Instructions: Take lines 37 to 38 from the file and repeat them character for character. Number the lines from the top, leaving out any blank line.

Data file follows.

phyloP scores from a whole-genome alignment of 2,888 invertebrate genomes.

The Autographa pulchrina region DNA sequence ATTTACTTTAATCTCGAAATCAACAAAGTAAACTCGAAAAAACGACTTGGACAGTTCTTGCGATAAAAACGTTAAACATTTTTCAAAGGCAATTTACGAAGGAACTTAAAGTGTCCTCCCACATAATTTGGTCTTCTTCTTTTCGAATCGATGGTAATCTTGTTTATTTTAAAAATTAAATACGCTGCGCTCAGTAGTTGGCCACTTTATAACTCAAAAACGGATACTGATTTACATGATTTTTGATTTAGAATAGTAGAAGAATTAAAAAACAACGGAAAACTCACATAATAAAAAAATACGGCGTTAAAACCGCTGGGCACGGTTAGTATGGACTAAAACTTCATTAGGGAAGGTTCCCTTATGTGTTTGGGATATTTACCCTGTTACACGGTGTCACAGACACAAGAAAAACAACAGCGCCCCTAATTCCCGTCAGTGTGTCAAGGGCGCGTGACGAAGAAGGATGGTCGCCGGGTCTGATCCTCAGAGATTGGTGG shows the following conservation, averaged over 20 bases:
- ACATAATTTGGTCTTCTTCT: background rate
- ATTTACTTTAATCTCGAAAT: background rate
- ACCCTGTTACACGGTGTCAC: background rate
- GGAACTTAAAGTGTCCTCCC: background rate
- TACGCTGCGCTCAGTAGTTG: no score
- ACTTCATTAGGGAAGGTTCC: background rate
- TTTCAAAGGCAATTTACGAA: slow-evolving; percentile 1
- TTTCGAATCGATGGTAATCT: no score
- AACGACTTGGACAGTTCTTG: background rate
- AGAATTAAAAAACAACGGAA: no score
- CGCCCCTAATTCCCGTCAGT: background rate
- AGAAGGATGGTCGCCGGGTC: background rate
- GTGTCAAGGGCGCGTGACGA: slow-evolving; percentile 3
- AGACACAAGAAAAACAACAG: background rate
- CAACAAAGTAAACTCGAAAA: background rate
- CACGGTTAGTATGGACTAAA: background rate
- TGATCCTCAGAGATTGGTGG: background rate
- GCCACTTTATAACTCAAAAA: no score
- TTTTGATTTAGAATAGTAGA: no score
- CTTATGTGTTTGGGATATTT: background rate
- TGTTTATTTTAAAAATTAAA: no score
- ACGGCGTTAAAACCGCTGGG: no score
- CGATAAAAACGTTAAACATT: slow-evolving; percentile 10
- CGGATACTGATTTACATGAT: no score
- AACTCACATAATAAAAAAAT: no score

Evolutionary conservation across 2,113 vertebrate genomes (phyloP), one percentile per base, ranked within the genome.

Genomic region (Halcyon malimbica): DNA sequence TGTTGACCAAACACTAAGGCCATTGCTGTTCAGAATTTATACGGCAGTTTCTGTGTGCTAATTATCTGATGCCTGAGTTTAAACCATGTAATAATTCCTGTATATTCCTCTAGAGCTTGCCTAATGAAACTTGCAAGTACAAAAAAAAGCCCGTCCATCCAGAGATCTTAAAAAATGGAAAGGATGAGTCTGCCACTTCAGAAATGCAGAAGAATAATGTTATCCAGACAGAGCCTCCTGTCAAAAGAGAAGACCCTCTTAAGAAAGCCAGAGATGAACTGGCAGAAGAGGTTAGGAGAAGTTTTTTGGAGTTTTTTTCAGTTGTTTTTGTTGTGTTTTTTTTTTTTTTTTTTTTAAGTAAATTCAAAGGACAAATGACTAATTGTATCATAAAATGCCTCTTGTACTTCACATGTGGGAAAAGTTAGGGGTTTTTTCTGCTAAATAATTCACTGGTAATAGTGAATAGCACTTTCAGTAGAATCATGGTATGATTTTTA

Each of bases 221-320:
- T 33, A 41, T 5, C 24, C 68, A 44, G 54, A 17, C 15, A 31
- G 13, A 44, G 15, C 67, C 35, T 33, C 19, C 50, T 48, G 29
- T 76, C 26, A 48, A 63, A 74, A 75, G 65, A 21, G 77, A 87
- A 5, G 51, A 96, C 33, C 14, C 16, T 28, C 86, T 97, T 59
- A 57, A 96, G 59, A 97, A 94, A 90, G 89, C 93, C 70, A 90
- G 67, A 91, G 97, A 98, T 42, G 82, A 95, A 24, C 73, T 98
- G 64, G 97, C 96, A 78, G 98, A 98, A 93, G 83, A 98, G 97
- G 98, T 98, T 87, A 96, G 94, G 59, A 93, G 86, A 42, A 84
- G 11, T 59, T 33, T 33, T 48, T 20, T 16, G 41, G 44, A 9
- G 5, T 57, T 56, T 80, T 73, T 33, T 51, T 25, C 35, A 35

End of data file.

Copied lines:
- G 64, G 97, C 96, A 78, G 98, A 98, A 93, G 83, A 98, G 97
- G 98, T 98, T 87, A 96, G 94, G 59, A 93, G 86, A 42, A 84